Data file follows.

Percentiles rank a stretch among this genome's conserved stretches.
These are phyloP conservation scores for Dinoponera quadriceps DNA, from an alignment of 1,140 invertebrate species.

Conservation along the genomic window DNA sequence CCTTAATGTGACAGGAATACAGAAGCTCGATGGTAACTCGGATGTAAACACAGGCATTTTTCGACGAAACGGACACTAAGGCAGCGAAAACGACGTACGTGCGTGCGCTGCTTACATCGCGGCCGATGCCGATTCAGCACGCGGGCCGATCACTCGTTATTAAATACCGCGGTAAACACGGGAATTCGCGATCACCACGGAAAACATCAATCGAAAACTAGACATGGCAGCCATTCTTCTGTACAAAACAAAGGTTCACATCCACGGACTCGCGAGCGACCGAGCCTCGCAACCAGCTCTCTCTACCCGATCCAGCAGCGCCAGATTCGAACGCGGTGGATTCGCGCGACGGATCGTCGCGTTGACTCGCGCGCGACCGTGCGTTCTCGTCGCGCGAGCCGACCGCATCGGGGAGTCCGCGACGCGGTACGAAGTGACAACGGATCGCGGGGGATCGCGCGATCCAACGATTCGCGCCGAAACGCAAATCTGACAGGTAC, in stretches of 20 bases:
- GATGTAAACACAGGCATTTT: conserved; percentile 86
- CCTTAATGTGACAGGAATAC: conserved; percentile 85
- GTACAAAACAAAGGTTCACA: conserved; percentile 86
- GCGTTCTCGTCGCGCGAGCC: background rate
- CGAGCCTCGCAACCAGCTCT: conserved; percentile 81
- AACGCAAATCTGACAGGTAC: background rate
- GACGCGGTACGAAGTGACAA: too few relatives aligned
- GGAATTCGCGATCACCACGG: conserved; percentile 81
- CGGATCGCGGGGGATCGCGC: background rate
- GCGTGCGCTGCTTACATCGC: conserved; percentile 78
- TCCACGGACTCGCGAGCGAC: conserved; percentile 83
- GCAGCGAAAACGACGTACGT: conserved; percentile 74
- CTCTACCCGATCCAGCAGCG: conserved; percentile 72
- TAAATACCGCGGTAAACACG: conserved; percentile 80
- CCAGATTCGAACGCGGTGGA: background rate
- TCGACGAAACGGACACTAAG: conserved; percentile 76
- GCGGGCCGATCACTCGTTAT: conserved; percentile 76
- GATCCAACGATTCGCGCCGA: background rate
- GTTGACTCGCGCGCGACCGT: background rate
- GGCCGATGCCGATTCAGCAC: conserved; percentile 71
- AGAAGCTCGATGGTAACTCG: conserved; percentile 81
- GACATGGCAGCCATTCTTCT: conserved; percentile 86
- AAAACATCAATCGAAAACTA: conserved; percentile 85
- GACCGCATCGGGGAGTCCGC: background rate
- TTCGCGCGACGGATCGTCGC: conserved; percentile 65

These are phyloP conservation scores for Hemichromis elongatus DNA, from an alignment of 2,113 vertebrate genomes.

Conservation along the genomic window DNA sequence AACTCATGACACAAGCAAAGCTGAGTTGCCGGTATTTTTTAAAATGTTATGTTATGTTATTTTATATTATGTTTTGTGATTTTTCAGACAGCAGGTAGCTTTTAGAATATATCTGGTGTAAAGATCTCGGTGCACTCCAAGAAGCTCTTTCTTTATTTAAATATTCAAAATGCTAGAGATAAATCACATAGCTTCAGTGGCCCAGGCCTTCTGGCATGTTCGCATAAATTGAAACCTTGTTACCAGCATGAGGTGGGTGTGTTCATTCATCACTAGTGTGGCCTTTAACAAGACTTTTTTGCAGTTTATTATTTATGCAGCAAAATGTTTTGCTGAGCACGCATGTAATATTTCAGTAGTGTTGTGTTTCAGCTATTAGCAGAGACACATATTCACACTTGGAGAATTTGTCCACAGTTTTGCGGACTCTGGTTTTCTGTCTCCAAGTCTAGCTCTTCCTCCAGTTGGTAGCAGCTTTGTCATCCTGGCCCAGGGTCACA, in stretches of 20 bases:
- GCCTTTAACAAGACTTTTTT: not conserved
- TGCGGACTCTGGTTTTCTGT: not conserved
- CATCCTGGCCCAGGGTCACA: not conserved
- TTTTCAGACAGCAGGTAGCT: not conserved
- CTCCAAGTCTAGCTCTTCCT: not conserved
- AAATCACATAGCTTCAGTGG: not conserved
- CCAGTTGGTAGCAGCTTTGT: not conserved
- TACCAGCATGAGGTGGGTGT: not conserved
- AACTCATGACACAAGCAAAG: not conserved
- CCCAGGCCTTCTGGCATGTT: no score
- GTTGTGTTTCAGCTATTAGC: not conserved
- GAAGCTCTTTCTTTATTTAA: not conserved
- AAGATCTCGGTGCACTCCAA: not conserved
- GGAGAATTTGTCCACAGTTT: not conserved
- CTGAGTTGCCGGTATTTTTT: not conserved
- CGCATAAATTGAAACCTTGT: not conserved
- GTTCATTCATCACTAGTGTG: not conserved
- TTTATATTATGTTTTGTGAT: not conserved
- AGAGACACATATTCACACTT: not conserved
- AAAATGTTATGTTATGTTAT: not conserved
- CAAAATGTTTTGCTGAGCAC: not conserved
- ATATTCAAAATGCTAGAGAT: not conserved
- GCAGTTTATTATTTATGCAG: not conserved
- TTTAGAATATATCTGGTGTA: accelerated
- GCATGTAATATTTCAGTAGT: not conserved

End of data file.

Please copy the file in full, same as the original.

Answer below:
Percentiles rank a stretch among this genome's conserved stretches.
These are phyloP conservation scores for Dinoponera quadriceps DNA, from an alignment of 1,140 invertebrate species.

Conservation along the genomic window DNA sequence CCTTAATGTGACAGGAATACAGAAGCTCGATGGTAACTCGGATGTAAACACAGGCATTTTTCGACGAAACGGACACTAAGGCAGCGAAAACGACGTACGTGCGTGCGCTGCTTACATCGCGGCCGATGCCGATTCAGCACGCGGGCCGATCACTCGTTATTAAATACCGCGGTAAACACGGGAATTCGCGATCACCACGGAAAACATCAATCGAAAACTAGACATGGCAGCCATTCTTCTGTACAAAACAAAGGTTCACATCCACGGACTCGCGAGCGACCGAGCCTCGCAACCAGCTCTCTCTACCCGATCCAGCAGCGCCAGATTCGAACGCGGTGGATTCGCGCGACGGATCGTCGCGTTGACTCGCGCGCGACCGTGCGTTCTCGTCGCGCGAGCCGACCGCATCGGGGAGTCCGCGACGCGGTACGAAGTGACAACGGATCGCGGGGGATCGCGCGATCCAACGATTCGCGCCGAAACGCAAATCTGACAGGTAC, in stretches of 20 bases:
- GATGTAAACACAGGCATTTT: conserved; percentile 86
- CCTTAATGTGACAGGAATAC: conserved; percentile 85
- GTACAAAACAAAGGTTCACA: conserved; percentile 86
- GCGTTCTCGTCGCGCGAGCC: background rate
- CGAGCCTCGCAACCAGCTCT: conserved; percentile 81
- AACGCAAATCTGACAGGTAC: background rate
- GACGCGGTACGAAGTGACAA: too few relatives aligned
- GGAATTCGCGATCACCACGG: conserved; percentile 81
- CGGATCGCGGGGGATCGCGC: background rate
- GCGTGCGCTGCTTACATCGC: conserved; percentile 78
- TCCACGGACTCGCGAGCGAC: conserved; percentile 83
- GCAGCGAAAACGACGTACGT: conserved; percentile 74
- CTCTACCCGATCCAGCAGCG: conserved; percentile 72
- TAAATACCGCGGTAAACACG: conserved; percentile 80
- CCAGATTCGAACGCGGTGGA: background rate
- TCGACGAAACGGACACTAAG: conserved; percentile 76
- GCGGGCCGATCACTCGTTAT: conserved; percentile 76
- GATCCAACGATTCGCGCCGA: background rate
- GTTGACTCGCGCGCGACCGT: background rate
- GGCCGATGCCGATTCAGCAC: conserved; percentile 71
- AGAAGCTCGATGGTAACTCG: conserved; percentile 81
- GACATGGCAGCCATTCTTCT: conserved; percentile 86
- AAAACATCAATCGAAAACTA: conserved; percentile 85
- GACCGCATCGGGGAGTCCGC: background rate
- TTCGCGCGACGGATCGTCGC: conserved; percentile 65

These are phyloP conservation scores for Hemichromis elongatus DNA, from an alignment of 2,113 vertebrate genomes.

Conservation along the genomic window DNA sequence AACTCATGACACAAGCAAAGCTGAGTTGCCGGTATTTTTTAAAATGTTATGTTATGTTATTTTATATTATGTTTTGTGATTTTTCAGACAGCAGGTAGCTTTTAGAATATATCTGGTGTAAAGATCTCGGTGCACTCCAAGAAGCTCTTTCTTTATTTAAATATTCAAAATGCTAGAGATAAATCACATAGCTTCAGTGGCCCAGGCCTTCTGGCATGTTCGCATAAATTGAAACCTTGTTACCAGCATGAGGTGGGTGTGTTCATTCATCACTAGTGTGGCCTTTAACAAGACTTTTTTGCAGTTTATTATTTATGCAGCAAAATGTTTTGCTGAGCACGCATGTAATATTTCAGTAGTGTTGTGTTTCAGCTATTAGCAGAGACACATATTCACACTTGGAGAATTTGTCCACAGTTTTGCGGACTCTGGTTTTCTGTCTCCAAGTCTAGCTCTTCCTCCAGTTGGTAGCAGCTTTGTCATCCTGGCCCAGGGTCACA, in stretches of 20 bases:
- GCCTTTAACAAGACTTTTTT: not conserved
- TGCGGACTCTGGTTTTCTGT: not conserved
- CATCCTGGCCCAGGGTCACA: not conserved
- TTTTCAGACAGCAGGTAGCT: not conserved
- CTCCAAGTCTAGCTCTTCCT: not conserved
- AAATCACATAGCTTCAGTGG: not conserved
- CCAGTTGGTAGCAGCTTTGT: not conserved
- TACCAGCATGAGGTGGGTGT: not conserved
- AACTCATGACACAAGCAAAG: not conserved
- CCCAGGCCTTCTGGCATGTT: no score
- GTTGTGTTTCAGCTATTAGC: not conserved
- GAAGCTCTTTCTTTATTTAA: not conserved
- AAGATCTCGGTGCACTCCAA: not conserved
- GGAGAATTTGTCCACAGTTT: not conserved
- CTGAGTTGCCGGTATTTTTT: not conserved
- CGCATAAATTGAAACCTTGT: not conserved
- GTTCATTCATCACTAGTGTG: not conserved
- TTTATATTATGTTTTGTGAT: not conserved
- AGAGACACATATTCACACTT: not conserved
- AAAATGTTATGTTATGTTAT: not conserved
- CAAAATGTTTTGCTGAGCAC: not conserved
- ATATTCAAAATGCTAGAGAT: not conserved
- GCAGTTTATTATTTATGCAG: not conserved
- TTTAGAATATATCTGGTGTA: accelerated
- GCATGTAATATTTCAGTAGT: not conserved